India became independent just 60 years ago this week. I’m sure one can study for years the conflicts and contradictions within the world’s largest democracy, but what is both intriguing and distressing about India today is vibrantly apparent on even a short trip.
I went there recently with the White House Fellows, the group of outstanding young people who have spent the past year working in the executive branch of our government. They were there to study India’s booming economy. On the trip I felt as if some of tomorrow’s best and brightest were also assessing part of their future competition. They came home from the subcontinent reassured yet uneasy.
India’s much acclaimed “economic miracle” is still not very apparent on the clogged streets of Delhi, where overfilled busses stuffed with young men on their way to work occasionally make way for a mangy cow. Or in Mumbai, the largest slum in Asia, where there is a smoking brick kiln blackening nearly every other alley way. Yet there is an amazing energy on those same crowded, dirty streets, and awareness among everyone with whom the group talked — from pedantic government officials to hard-working farmers in a small, poor, rural village — that it is the transforming power of education that is pushing along India’s rate of growth. On the road to Agra and the Taj Mahal while there are still camels, elephants, and monkeys that beg rupees from tourists and add local color, you also notice there are signs every few miles advertising local colleges of management and technology.
The India we saw was not the “Incredible India” of the multi-page slick advertisement that has appeared during the past year in every glossy travel magazine. Oh, sure, we saw the Taj and it is beautiful. Unfortunately, 117 degrees makes it hard to admire the translucent carvings without wondering exactly how long it will be before you can get back into the semi air-conditioned bus. Those glossy travel magazines suggest a visit in February. We went in May.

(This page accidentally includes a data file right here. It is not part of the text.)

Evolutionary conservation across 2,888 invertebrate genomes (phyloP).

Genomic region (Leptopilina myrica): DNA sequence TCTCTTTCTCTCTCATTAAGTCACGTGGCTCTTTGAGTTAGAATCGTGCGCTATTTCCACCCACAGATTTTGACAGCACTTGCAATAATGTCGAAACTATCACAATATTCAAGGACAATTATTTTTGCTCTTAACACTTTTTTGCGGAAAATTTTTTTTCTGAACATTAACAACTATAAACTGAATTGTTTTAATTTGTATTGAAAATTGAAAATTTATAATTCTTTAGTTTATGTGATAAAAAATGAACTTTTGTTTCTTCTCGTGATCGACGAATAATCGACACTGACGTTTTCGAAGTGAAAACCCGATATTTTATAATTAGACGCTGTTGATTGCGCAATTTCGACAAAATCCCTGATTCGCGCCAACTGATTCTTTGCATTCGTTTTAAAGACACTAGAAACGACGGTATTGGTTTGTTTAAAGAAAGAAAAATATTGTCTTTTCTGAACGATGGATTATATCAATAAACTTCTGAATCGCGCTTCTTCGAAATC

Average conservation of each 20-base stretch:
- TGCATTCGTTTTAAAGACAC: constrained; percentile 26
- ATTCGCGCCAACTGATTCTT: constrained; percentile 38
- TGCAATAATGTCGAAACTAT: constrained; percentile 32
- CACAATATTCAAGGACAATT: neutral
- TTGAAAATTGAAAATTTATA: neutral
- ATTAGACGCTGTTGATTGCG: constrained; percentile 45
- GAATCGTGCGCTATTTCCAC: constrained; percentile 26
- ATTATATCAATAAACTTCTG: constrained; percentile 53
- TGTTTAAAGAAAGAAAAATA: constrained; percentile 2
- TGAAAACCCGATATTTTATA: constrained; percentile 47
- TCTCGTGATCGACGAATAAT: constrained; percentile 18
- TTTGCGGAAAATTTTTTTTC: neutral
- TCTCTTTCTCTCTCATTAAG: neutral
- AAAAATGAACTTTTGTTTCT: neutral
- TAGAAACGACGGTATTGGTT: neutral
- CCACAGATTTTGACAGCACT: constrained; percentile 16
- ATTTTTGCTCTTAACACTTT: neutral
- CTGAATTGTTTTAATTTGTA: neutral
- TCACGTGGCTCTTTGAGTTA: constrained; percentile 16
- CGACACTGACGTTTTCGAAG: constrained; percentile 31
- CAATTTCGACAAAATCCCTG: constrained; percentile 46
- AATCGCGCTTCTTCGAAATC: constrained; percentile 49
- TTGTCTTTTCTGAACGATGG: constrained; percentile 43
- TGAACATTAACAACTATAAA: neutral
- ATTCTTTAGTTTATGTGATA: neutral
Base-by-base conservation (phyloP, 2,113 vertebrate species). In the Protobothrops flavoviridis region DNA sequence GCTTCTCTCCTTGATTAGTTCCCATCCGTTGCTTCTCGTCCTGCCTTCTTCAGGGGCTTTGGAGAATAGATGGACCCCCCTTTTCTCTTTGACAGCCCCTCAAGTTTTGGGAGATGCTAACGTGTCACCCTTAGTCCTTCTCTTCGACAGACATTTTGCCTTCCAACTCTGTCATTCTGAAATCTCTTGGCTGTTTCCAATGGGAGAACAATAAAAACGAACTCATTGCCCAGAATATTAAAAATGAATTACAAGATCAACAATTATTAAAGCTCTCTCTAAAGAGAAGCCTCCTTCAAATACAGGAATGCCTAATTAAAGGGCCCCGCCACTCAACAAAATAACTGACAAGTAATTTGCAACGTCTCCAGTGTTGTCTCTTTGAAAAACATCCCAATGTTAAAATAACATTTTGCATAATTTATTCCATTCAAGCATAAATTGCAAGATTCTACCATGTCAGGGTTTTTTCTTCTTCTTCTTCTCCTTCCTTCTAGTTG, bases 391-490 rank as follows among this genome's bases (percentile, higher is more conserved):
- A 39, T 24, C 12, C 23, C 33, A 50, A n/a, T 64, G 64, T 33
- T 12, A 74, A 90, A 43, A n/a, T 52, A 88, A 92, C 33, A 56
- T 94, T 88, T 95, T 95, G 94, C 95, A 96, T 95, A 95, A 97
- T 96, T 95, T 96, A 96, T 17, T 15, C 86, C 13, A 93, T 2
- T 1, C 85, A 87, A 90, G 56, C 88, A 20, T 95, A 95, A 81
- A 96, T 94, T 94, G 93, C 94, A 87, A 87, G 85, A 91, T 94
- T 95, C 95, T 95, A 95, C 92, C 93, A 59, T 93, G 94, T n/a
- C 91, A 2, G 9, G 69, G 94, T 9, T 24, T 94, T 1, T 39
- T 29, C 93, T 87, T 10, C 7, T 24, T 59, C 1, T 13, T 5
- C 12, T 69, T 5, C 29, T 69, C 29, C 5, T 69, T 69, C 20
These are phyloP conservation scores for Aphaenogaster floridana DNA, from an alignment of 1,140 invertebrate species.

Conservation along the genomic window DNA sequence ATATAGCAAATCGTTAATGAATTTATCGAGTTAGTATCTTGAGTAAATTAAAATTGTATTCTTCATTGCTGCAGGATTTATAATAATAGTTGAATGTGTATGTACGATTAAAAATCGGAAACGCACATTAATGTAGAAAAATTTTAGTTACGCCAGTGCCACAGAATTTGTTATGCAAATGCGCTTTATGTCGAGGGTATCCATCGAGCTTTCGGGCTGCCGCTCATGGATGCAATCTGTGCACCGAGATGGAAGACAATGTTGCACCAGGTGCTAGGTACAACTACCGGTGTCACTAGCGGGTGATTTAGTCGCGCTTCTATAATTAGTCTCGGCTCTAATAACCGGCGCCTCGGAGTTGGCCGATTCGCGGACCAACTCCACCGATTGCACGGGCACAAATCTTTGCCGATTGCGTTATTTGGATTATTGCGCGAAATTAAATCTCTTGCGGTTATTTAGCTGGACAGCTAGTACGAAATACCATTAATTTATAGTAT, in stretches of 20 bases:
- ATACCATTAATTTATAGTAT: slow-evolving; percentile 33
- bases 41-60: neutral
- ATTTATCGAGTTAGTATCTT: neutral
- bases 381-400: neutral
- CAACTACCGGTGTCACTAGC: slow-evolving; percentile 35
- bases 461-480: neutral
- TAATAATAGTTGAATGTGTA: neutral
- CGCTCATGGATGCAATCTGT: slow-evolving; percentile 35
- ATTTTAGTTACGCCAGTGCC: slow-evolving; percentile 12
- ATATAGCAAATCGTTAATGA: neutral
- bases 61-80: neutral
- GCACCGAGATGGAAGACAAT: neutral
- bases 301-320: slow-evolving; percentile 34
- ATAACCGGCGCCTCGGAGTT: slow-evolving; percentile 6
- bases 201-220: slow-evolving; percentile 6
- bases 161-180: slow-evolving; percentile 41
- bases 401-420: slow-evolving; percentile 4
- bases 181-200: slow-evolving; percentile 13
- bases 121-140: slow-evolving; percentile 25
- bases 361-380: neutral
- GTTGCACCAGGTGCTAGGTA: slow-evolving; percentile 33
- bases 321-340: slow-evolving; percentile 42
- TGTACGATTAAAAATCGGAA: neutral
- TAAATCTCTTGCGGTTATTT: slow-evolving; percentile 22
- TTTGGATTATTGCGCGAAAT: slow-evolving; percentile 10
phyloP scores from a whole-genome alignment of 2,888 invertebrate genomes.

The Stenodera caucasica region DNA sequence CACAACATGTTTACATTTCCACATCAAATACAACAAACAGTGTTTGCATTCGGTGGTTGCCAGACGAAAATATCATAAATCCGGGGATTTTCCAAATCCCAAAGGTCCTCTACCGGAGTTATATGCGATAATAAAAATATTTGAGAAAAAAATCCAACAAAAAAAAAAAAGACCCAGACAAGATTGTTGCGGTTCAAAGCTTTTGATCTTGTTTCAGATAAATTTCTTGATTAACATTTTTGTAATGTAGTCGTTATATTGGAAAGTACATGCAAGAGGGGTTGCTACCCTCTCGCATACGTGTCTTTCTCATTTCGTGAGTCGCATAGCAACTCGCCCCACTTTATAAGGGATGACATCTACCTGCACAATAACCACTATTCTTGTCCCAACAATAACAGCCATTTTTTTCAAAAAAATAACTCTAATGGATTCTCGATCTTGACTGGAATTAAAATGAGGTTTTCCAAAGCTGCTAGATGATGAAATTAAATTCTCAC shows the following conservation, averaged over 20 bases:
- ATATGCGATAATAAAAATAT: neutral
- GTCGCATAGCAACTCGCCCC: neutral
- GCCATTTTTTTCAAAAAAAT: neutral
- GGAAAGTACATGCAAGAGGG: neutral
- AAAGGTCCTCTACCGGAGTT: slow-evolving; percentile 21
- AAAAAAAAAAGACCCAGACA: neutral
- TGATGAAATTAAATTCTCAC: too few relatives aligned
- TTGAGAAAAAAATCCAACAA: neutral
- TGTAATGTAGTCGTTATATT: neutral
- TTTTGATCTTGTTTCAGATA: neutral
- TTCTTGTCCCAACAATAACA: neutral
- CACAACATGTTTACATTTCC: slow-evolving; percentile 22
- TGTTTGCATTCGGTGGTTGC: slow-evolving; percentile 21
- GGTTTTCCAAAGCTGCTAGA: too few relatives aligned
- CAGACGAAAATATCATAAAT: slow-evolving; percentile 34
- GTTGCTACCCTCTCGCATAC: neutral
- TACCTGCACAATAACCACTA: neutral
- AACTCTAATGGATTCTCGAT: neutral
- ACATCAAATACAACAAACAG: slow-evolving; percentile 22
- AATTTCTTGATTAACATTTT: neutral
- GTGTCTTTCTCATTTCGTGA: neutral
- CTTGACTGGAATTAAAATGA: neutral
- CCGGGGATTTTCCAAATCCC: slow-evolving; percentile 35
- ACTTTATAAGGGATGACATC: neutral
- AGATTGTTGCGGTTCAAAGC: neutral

In Delhi, we visited a YWCA girl’s school supported in part by USAID. At the school, girls are taught some remedial math and language skills, as well as sewing. The girls, around twelve or thirteen, come from near by communities made up of castes of rag pickers, snake charmers, and ear cleaners. Yes, being an ear cleaner (which is done with a stick, forget the Q-tips) is an occupation performed by one of the castes that resides near the school and allows its daughters to attend for a few hours a day. Before the ’YMCA’s program the girls, like the majority of girls in India, did not attend school. And the probable career for these shy, dark-eyed beauties would have been prostitution.
After visiting the school we went to the rag pickers’ village, a collection of huts made out of the rags that are collected. Piles of debris which the villagers gather to sell are stacked outside in cages. The children can only go to school after they have done each day’s work, fanning out across Delhi to pick up plastic and glass bottles, papers, and the rags. Still the young man who sells the rags for the village wore an immaculate white shirt and was eager to share how he negotiates for the very best price.
The next day, in almost perfect contrast, we went to a telephone call center in a sleek suburb. It was located in a skyscraper that reminded me of Bloomberg’s headquarters in New York. That was followed by an elaborate dinner at a hotel so over-the-top it seemed more suited to Dubai than even the most prosperous section of Delhi. Every government official we met talked about India’s overwhelming challenge–how to help the country’s 500 million poor and uneducated benefit from the current boom that the technological sector is now so giddily experiencing.
The man who heads the call center proudly described how efficiently his company operates around the clock and agreed that yes, globalization is inevitable and so very beneficial. He also mentioned that he had recently gone on a vacation to a very remote part of the Himalayas with his family. While at a resort he met an American executive, a customer of his call center with his family. Proof, indeed, he declared, that the world is becoming small.
But even as the world shrinks for some, the difference between the call-center executive and his nearby rag-picker neighbors is vast. The Fellows were made uncomfortable by India’s dirt, the slums, the chaotic traffic, the decayed infrastructure, and the nearly naked people on the streets. But, as one Fellow who hopes to be a university president one day said, India is producing thousands of engineers and Ph.Ds in science each year. We’re not. That’s the real miracle of India today, and the problem we may face tomorrow.
– Myrna Blyth, long-time editor of Ladies Home Journal and founder of More, is author of Spin Sisters: How the Women of Media Sell Unhappiness – and Liberalism —to the Women of America. Blyth is also an NRO contributor.